Riverlands Eltham has been fined $42,000 and must pay a worker $12,500 after he lost the top a finger caught in a conveyor belt.
At the time of the accident, the meat processing worker, Erick Jimmy, said his actions in putting his hands into the chain conveyor - which was temporarily stopped at the time - were stupid.
When Mr Jimmy, from Vanuatu, realised the finger was caught in the moving conveyor he ripped it out to avoid worse injuries.
In doing so, Mr Jimmy effectively amputated the top of his middle finger on his right hand.
Following a three-day defended hearing in New Plymouth in December, Judge Max Courtney found Riverlands breached the Health and Safety in Employment Act about December 7, 2011 in failing to take all practicable steps to ensure its worker's safety and in exposing Mr Jimmy to hazards.
The company was sentenced in the New Plymouth District Court yesterday.
Outside court, three company representatives who attended the sentencing declined to comment.
It is rare for companies charged under the Health and Safety Act to plead not guilty.
In sentencing, Judge Courtney said the company should have had a guard over the nip point of the conveyor, a start-up warning system and an emergency stop button to keep its workers safe in the blood collection area.
The company had installed a guard by 4pm on the afternoon of Mr Jimmy's accident which was an "easy and cheap fix", the judge said.
If there was an emergency stop button within reach, the worker might have been able to stop the machine without having to rip his finger from it, the judge said.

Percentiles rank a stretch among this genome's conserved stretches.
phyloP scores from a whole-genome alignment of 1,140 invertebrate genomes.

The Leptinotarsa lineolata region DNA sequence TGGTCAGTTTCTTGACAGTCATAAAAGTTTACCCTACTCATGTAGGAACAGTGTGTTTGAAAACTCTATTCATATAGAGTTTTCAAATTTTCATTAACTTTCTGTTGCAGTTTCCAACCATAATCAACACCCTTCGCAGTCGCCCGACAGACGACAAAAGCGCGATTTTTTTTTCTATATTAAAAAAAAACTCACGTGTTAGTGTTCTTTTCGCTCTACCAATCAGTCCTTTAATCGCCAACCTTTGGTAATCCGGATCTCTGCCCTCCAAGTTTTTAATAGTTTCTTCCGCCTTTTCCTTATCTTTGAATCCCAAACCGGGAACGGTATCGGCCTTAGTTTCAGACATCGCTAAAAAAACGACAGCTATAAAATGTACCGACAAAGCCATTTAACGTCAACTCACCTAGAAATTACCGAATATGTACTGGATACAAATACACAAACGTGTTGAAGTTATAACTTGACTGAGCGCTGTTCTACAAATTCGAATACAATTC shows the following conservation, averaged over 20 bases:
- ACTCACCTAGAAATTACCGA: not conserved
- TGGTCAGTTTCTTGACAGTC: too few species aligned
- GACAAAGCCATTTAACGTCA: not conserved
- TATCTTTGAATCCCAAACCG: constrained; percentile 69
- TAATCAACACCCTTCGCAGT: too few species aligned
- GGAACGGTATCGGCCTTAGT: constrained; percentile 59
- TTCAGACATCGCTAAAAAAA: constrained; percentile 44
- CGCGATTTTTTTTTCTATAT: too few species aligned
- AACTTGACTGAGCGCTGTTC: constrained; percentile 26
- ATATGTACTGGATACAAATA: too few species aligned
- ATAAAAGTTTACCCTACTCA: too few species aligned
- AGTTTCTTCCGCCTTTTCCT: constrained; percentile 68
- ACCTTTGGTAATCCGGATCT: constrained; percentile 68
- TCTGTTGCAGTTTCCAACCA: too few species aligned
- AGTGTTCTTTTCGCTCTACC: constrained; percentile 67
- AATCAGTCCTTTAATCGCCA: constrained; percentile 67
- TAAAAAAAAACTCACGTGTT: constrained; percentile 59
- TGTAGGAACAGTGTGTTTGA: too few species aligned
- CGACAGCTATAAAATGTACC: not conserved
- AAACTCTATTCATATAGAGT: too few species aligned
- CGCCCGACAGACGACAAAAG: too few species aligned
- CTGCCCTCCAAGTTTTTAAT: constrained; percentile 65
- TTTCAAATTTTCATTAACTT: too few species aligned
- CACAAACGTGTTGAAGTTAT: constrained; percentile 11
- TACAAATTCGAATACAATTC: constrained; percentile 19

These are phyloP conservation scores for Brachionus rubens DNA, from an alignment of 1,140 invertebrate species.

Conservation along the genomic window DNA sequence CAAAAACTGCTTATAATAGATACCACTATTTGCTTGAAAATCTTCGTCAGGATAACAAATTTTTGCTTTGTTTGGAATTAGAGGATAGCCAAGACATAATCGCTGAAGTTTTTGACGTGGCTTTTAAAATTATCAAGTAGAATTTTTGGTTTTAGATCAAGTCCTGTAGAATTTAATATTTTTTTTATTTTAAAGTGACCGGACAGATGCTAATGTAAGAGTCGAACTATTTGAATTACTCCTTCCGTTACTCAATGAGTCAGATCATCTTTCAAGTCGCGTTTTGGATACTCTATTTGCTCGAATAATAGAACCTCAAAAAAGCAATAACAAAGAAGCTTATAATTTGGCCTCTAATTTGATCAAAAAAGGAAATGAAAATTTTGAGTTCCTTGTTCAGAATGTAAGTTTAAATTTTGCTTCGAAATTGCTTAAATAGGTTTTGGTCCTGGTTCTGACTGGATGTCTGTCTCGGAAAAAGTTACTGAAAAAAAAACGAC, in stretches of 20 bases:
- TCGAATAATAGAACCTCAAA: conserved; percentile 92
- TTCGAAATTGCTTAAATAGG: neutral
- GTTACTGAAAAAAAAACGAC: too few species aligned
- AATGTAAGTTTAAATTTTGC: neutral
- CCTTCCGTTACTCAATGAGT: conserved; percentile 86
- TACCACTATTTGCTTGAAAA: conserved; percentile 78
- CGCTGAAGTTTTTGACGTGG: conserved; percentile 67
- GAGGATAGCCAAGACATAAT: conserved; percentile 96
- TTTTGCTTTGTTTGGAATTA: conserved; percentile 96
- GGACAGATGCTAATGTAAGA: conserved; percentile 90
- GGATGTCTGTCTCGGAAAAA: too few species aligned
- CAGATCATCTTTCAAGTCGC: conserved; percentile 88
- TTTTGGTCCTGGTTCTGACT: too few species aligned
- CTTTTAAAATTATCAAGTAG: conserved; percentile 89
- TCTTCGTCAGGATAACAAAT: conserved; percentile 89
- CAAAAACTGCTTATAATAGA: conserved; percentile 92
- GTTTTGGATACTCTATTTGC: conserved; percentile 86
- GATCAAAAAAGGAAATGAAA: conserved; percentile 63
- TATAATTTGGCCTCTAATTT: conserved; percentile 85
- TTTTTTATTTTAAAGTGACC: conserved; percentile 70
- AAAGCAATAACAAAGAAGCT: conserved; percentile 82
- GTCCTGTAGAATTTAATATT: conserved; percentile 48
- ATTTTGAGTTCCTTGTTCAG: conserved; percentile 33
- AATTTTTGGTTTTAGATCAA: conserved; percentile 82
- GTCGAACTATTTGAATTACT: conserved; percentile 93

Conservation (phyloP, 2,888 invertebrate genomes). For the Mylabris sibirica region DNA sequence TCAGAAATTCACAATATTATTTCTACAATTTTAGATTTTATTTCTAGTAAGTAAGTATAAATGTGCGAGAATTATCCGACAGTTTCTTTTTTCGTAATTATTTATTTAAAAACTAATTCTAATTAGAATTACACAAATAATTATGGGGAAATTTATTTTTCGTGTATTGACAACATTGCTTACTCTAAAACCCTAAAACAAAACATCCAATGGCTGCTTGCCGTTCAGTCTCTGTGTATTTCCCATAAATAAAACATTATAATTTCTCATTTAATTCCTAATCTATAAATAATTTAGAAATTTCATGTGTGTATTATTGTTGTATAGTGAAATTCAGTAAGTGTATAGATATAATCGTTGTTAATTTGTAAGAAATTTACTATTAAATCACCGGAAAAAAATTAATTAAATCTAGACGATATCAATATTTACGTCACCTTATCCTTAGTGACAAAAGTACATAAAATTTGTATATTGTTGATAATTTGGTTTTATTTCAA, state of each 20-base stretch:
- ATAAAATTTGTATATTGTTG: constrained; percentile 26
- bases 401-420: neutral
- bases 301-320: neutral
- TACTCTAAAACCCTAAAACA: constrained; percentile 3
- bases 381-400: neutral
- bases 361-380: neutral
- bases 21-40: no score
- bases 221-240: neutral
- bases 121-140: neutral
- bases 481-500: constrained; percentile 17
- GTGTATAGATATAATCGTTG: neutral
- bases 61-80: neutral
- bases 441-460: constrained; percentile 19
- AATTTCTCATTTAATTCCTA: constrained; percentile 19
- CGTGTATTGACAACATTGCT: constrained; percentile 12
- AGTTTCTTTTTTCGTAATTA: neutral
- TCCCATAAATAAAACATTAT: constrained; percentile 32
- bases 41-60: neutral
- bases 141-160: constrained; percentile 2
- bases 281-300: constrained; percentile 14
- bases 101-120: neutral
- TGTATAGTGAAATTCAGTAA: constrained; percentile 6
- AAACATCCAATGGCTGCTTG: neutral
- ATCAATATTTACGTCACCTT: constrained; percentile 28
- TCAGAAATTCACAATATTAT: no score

The injury caused serious harm because it did result in amputation, Judge Courtney said.
The company appeared to blame the worker for the accident and while Mr Jimmy called himself stupid or foolish, under the law the responsibility lay with the company to keep him safe, the judge said.
Riverlands had one previous conviction in 2001.
Industry guidelines required conveyor belts to have guards and stop buttons and be securely fenced, Judge Courtney said.
Riverlands was ordered to pay a fine of $42,000 and pay Mr Jimmy $12,500 in reparation.
The maximum fine for the offence is $250,000.
The Ministry of Business, Innovation and Employment which brought the prosecution was awarded costs of about $3000, to be decided by both parties, the judge said.
Following the sentencing Worksafe New Zealand chief investigations inspector Keith Stewart said the worker was unnecessarily injured because Riverlands Eltham had not put in safeguards earlier.
"It was too little, too late for the worker.
"Relying on the old adage ‘it has not happened before' as a justification for not taking foreseeable safety steps is proven by this case to be bad safety and business judgment," Mr Stewart said.
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